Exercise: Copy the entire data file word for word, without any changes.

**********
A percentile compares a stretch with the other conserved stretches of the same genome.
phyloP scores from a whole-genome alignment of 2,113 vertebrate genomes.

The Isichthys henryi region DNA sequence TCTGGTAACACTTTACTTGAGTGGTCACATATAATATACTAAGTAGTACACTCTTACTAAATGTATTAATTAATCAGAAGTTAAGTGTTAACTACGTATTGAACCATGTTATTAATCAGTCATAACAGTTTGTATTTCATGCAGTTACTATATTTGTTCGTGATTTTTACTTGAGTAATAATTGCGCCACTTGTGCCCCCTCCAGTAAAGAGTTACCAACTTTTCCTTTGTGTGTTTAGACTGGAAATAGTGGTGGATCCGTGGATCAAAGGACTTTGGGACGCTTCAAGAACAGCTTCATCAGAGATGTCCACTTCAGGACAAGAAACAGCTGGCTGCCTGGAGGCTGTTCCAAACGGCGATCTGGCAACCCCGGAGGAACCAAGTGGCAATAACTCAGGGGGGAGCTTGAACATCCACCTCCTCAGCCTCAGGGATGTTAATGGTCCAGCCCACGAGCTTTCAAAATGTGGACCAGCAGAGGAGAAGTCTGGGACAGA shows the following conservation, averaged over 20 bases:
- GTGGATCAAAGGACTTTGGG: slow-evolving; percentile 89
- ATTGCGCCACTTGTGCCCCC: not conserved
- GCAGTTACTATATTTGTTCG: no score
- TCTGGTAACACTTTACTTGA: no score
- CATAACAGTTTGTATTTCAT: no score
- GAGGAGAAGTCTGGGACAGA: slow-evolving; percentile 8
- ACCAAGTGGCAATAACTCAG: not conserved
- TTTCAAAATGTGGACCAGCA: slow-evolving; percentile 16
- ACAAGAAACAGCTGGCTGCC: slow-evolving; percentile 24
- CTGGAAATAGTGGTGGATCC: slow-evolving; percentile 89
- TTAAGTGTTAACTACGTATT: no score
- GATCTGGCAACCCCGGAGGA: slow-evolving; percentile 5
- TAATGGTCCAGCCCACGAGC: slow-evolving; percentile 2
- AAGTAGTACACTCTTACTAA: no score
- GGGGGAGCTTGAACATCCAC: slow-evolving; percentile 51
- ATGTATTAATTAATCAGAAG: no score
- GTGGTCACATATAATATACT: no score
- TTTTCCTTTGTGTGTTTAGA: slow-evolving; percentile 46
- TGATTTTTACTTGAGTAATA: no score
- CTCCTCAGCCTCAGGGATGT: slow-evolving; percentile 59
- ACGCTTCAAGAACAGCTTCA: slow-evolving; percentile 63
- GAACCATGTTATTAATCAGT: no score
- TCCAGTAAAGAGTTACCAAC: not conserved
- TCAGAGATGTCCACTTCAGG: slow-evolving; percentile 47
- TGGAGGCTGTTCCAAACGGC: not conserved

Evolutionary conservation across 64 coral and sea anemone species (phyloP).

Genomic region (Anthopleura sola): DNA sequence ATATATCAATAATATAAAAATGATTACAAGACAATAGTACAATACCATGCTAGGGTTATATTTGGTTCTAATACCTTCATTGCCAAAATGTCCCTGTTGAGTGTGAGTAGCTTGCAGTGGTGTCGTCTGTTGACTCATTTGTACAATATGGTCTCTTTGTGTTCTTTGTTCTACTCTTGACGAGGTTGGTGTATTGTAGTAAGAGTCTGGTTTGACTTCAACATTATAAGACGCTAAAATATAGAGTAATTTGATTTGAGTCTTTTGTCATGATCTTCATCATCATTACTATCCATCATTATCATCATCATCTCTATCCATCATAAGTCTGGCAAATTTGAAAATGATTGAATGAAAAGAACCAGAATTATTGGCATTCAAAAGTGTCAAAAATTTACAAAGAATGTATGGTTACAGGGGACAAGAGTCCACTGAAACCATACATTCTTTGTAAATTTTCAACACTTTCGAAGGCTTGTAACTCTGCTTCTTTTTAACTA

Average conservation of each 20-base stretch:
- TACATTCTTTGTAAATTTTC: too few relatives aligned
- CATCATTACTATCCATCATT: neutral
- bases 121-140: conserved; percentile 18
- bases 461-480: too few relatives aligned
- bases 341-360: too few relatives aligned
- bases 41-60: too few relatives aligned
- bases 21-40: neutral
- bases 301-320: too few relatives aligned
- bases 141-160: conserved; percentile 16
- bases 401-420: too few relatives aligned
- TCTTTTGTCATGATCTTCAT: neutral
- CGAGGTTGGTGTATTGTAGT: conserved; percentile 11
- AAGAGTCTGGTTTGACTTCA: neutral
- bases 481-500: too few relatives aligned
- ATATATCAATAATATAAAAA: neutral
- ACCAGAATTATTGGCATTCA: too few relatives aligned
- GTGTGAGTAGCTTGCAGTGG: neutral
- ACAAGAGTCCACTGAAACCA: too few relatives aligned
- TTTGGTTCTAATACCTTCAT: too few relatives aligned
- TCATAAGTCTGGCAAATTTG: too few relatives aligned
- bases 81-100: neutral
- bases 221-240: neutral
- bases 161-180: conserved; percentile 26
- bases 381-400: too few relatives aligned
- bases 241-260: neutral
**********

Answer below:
A percentile compares a stretch with the other conserved stretches of the same genome.
phyloP scores from a whole-genome alignment of 2,113 vertebrate genomes.

The Isichthys henryi region DNA sequence TCTGGTAACACTTTACTTGAGTGGTCACATATAATATACTAAGTAGTACACTCTTACTAAATGTATTAATTAATCAGAAGTTAAGTGTTAACTACGTATTGAACCATGTTATTAATCAGTCATAACAGTTTGTATTTCATGCAGTTACTATATTTGTTCGTGATTTTTACTTGAGTAATAATTGCGCCACTTGTGCCCCCTCCAGTAAAGAGTTACCAACTTTTCCTTTGTGTGTTTAGACTGGAAATAGTGGTGGATCCGTGGATCAAAGGACTTTGGGACGCTTCAAGAACAGCTTCATCAGAGATGTCCACTTCAGGACAAGAAACAGCTGGCTGCCTGGAGGCTGTTCCAAACGGCGATCTGGCAACCCCGGAGGAACCAAGTGGCAATAACTCAGGGGGGAGCTTGAACATCCACCTCCTCAGCCTCAGGGATGTTAATGGTCCAGCCCACGAGCTTTCAAAATGTGGACCAGCAGAGGAGAAGTCTGGGACAGA shows the following conservation, averaged over 20 bases:
- GTGGATCAAAGGACTTTGGG: slow-evolving; percentile 89
- ATTGCGCCACTTGTGCCCCC: not conserved
- GCAGTTACTATATTTGTTCG: no score
- TCTGGTAACACTTTACTTGA: no score
- CATAACAGTTTGTATTTCAT: no score
- GAGGAGAAGTCTGGGACAGA: slow-evolving; percentile 8
- ACCAAGTGGCAATAACTCAG: not conserved
- TTTCAAAATGTGGACCAGCA: slow-evolving; percentile 16
- ACAAGAAACAGCTGGCTGCC: slow-evolving; percentile 24
- CTGGAAATAGTGGTGGATCC: slow-evolving; percentile 89
- TTAAGTGTTAACTACGTATT: no score
- GATCTGGCAACCCCGGAGGA: slow-evolving; percentile 5
- TAATGGTCCAGCCCACGAGC: slow-evolving; percentile 2
- AAGTAGTACACTCTTACTAA: no score
- GGGGGAGCTTGAACATCCAC: slow-evolving; percentile 51
- ATGTATTAATTAATCAGAAG: no score
- GTGGTCACATATAATATACT: no score
- TTTTCCTTTGTGTGTTTAGA: slow-evolving; percentile 46
- TGATTTTTACTTGAGTAATA: no score
- CTCCTCAGCCTCAGGGATGT: slow-evolving; percentile 59
- ACGCTTCAAGAACAGCTTCA: slow-evolving; percentile 63
- GAACCATGTTATTAATCAGT: no score
- TCCAGTAAAGAGTTACCAAC: not conserved
- TCAGAGATGTCCACTTCAGG: slow-evolving; percentile 47
- TGGAGGCTGTTCCAAACGGC: not conserved

Evolutionary conservation across 64 coral and sea anemone species (phyloP).

Genomic region (Anthopleura sola): DNA sequence ATATATCAATAATATAAAAATGATTACAAGACAATAGTACAATACCATGCTAGGGTTATATTTGGTTCTAATACCTTCATTGCCAAAATGTCCCTGTTGAGTGTGAGTAGCTTGCAGTGGTGTCGTCTGTTGACTCATTTGTACAATATGGTCTCTTTGTGTTCTTTGTTCTACTCTTGACGAGGTTGGTGTATTGTAGTAAGAGTCTGGTTTGACTTCAACATTATAAGACGCTAAAATATAGAGTAATTTGATTTGAGTCTTTTGTCATGATCTTCATCATCATTACTATCCATCATTATCATCATCATCTCTATCCATCATAAGTCTGGCAAATTTGAAAATGATTGAATGAAAAGAACCAGAATTATTGGCATTCAAAAGTGTCAAAAATTTACAAAGAATGTATGGTTACAGGGGACAAGAGTCCACTGAAACCATACATTCTTTGTAAATTTTCAACACTTTCGAAGGCTTGTAACTCTGCTTCTTTTTAACTA

Average conservation of each 20-base stretch:
- TACATTCTTTGTAAATTTTC: too few relatives aligned
- CATCATTACTATCCATCATT: neutral
- bases 121-140: conserved; percentile 18
- bases 461-480: too few relatives aligned
- bases 341-360: too few relatives aligned
- bases 41-60: too few relatives aligned
- bases 21-40: neutral
- bases 301-320: too few relatives aligned
- bases 141-160: conserved; percentile 16
- bases 401-420: too few relatives aligned
- TCTTTTGTCATGATCTTCAT: neutral
- CGAGGTTGGTGTATTGTAGT: conserved; percentile 11
- AAGAGTCTGGTTTGACTTCA: neutral
- bases 481-500: too few relatives aligned
- ATATATCAATAATATAAAAA: neutral
- ACCAGAATTATTGGCATTCA: too few relatives aligned
- GTGTGAGTAGCTTGCAGTGG: neutral
- ACAAGAGTCCACTGAAACCA: too few relatives aligned
- TTTGGTTCTAATACCTTCAT: too few relatives aligned
- TCATAAGTCTGGCAAATTTG: too few relatives aligned
- bases 81-100: neutral
- bases 221-240: neutral
- bases 161-180: conserved; percentile 26
- bases 381-400: too few relatives aligned
- bases 241-260: neutral